Amy Joi O'Donoghue, Deseret News
“You never really know a man until you understand things from his point of view, until you climb into his skin and walk around in it.” — Harper Lee, “To Kill A Mockingbird”
Jason Chaffetz is a white, Mormon Republican congressman representing Utah’s mostly rural, wide-spanning Third District since 2009. Elijah Cummings is a black, Baptist Democrat representing Maryland’s inner-city, Baltimore-based Seventh District since 1996. The diverse duo are members of the House Committee of Oversight and Government Reform, sitting on opposite sides of the proverbial partisan aisle and — on occasion in the past – having lobbed political barbs back and forth.
Chaffetz proposed an idea to Cummings. Rather than get under each other’s skin, they could take Lee’s “climb-into-his-skin” suggestion — visiting each other’s districts, talking with constituents and getting a better feel for the local strengths, needs and opportunities.
It was a different tactic, as Chaffetz told MSNBC’s “Morning Joe” program hosts — seek first to understand, then to be understood.
Last month, Chaffetz spent a day with Cummings in Maryland’s Seventh District, which includes more than half of metro Baltimore as well as Howard County. This week, Cummings returned the favor by spending two days in, around and over southeastern Utah and Salt Lake City.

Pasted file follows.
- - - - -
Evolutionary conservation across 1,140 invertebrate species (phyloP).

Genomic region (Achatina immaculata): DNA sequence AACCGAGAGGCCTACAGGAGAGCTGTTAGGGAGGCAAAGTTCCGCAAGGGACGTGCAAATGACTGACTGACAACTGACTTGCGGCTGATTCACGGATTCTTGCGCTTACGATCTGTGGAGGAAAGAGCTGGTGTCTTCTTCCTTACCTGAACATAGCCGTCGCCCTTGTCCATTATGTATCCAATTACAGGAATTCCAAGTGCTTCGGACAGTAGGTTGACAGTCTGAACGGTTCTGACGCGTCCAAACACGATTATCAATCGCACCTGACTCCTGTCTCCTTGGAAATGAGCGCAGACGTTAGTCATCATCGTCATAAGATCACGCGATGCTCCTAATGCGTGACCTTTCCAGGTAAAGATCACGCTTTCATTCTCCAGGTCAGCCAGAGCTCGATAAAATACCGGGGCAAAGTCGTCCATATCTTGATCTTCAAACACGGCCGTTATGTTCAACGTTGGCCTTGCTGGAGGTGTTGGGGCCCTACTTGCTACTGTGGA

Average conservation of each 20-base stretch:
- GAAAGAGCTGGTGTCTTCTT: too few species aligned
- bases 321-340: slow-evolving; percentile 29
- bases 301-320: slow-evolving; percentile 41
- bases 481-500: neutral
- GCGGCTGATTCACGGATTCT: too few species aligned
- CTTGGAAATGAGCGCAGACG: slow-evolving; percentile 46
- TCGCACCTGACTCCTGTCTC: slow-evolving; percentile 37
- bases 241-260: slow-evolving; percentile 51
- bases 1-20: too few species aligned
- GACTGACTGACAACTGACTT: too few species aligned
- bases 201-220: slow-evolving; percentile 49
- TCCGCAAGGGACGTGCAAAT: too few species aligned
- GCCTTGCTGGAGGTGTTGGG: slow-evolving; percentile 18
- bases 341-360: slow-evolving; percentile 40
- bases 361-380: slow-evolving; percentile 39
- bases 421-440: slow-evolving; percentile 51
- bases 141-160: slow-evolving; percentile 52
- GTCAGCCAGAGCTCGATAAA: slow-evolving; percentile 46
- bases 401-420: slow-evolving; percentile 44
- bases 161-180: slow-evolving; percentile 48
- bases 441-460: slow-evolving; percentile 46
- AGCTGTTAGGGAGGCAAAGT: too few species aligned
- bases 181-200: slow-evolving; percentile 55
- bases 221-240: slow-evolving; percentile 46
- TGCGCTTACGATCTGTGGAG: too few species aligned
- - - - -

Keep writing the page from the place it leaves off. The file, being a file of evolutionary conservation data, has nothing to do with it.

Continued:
The Washington Post called them “buddy days.” Cummings said the experience allowed him to be more sensitive to Utah people and Utah issues. Chaffetz labeled the give-and-take tours as learning how to disagree without being disagreeable.
In Maryland, Cummings took Chaffetz to the Center for Urban Families to talk to young adults — many looking to overcome challenging pasts by seeking training and career counseling. Then they went to a town-hall like lunch meeting with inner-city seniors, followed by a stop at University of Maryland hospital to visit HIV patients.
“He got an idea of what I’m fighting for,” Cummings told MSNBC.
Earlier this week, Chaffetz hosted Cummings in the latter’s first-ever visit to Utah. The itinerary included flying over the coal-rich lands of central and southeastern Utah, an evening float down the Colorado River in Canyonlands, a quick visit to Arches, a stop at the LDS Church’s Welfare Square in Salt Lake City and a shared session on KSL Radio’s “The Doug Wright Show” to talk about their experiences and learnings.
While in southeastern Utah, Cummings met with commissioners from several local counties, who took occasion to express views and frustrations over a myriad of topics —the Endangered Species Act, public lands, a proposed national monument and rural economic development.
In a brief exchange with Deseret News and KSL editors and managers, Cummings reiterated the vision he shares with Chaffetz and the desired result of these cross-over visits: “Common ground is not good enough anymore,” he said. “We’ve got to move to a higher ground.”
This Chaffetz-Cummings experience should not be seen as a novel idea or a one-time exchange program. Rather, it should be an effort repeated by these two congressmen and duplicated by other elected officials in hopes of swapping polarizing partisan politics with the understanding, empathy and sensitivity that can be fostered by these types of visits.
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